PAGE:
The scourge of Stalingrad and perhaps the most exceptionally efficient sniper rifle of WWII, this deadly weapon was mass-produced in the Soviet Union with up to 330,000 in circulation between 1941 and 1943.
The design was a modification of the standard Mosin-Nagant 1891/30 rifle – or Vintovka Mosina – a prominent model throughout the 20th century. High-quality examples of this model were hand-picked for the superiority of their barrels and pulled off the production line. From here, the conversion process began. The rifle was fitted with a solid scope mount. Its bolt handle was lengthened and bent down to prevent it from colliding with the attached telescopic sight.
Snipers were issued with two different scopes, the PU and the PE/PEM, the PU being the favourite among the sharpshooters.
The trigger housing was lightened, bayonets were not issued, and the foresight was raised by 1mm, allowing the open sights to be used at up to 600m. This meant that the marksmen were not restricted to taking long-range shots. Otherwise, the sniper rifle did not differ from the standard issue Mosin-Nagant.
The idea of converting an existing rifle into a sniper weapon was conceived in the early 1920s, when similar changes were tried using the Dragoon. The accuracy of this variant, however, was not considered to be up to par, and a series of other complaints about it led to the introduction of the 1891/30 Sniper.
Although widely regarded as remarkably reliable, the rifle was not without its faults: the new, lighter trigger was not adjustable, and many snipers found themselves stuck with triggers which had been poorly aligned at the factory; the wood used was not high-quality, and so was prone to warp with changes in the weather; even without a bayonet, the rifle was very long and heavy, making it cumbersome in the field and an impediment to mobility – a serious matter for a sniper, for whom stealth was paramount.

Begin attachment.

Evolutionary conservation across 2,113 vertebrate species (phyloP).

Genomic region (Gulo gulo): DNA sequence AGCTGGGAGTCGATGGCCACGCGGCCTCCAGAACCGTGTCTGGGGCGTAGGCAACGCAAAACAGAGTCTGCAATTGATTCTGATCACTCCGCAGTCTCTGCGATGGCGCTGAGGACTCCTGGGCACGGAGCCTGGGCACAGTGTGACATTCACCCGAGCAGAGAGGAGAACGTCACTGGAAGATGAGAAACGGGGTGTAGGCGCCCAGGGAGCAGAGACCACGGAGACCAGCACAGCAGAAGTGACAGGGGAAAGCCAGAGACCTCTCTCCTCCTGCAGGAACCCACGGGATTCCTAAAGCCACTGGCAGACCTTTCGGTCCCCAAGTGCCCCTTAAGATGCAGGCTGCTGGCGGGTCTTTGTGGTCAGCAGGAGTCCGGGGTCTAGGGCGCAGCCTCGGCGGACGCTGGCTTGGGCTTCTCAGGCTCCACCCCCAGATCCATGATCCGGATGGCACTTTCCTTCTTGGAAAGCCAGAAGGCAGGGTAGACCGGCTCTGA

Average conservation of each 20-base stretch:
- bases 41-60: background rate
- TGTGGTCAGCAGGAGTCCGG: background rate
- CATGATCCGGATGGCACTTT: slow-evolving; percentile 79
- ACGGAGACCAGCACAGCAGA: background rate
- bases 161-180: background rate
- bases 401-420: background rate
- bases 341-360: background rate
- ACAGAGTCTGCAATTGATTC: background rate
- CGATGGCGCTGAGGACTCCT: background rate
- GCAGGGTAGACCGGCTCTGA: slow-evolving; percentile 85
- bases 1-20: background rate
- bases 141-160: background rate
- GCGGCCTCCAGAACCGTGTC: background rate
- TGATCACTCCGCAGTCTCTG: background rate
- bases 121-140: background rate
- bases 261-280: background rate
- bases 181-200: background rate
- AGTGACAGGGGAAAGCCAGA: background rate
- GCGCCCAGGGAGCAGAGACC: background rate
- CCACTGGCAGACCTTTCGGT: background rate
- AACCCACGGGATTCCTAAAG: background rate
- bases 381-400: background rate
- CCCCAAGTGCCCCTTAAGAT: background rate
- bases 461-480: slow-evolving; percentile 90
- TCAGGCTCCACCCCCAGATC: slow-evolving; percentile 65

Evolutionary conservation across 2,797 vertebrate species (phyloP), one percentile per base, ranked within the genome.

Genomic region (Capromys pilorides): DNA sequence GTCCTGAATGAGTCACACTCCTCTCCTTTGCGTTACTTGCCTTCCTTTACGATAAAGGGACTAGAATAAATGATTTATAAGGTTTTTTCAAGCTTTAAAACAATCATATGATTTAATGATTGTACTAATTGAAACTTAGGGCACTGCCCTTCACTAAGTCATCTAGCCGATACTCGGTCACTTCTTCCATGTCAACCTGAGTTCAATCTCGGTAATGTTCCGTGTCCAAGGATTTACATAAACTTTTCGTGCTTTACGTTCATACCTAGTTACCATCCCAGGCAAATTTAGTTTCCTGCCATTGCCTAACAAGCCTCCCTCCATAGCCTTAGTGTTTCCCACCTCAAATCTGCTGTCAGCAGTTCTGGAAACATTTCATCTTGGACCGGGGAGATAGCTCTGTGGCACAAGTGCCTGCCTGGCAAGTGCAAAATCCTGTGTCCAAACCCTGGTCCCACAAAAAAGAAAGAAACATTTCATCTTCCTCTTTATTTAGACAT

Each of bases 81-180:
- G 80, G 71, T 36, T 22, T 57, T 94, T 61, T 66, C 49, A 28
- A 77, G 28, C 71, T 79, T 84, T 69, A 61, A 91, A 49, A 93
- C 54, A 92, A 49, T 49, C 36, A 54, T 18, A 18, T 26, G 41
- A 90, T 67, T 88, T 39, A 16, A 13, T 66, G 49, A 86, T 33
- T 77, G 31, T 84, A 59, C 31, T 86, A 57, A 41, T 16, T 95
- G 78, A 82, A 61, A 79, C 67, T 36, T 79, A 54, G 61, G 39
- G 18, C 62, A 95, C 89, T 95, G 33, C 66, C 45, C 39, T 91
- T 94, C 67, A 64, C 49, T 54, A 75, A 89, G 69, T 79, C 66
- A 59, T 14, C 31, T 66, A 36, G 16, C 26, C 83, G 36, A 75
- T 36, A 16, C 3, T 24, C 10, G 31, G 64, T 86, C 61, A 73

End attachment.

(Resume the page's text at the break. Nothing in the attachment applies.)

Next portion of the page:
Despite these defects, the Mosin-Nagant Sniper is considered one of the most deadly rifles of WWII. It is believed that many German snipers adopted captured 1891/30s as their personal rifles, favouring them over their own Mauser 98ks. It had an outstanding service history right up until it was replaced in the USSR by the Dragunov sniper rifle in 1963. It remained in service in many other communist countries until the 1970s, and was used by the North Vietnamese Army during the Vietnam War.
The Mosin-Nagant Sniper weighs just over 3.6kg and is a little over 1m in length. It _ res a 7.62mm x 54mm rimmed cartridge, ballistically comparable to the US .30-06 cartridge. It is highly accurate up to approximately 500m (although the sights have settings up to 2,000m).
The rifle is robust, with a stiff recoil typical of most .30 rifles. Bolt manipulation is smooth, and the rifle cocks on opening, requiring a sturdy upward push to unlock.
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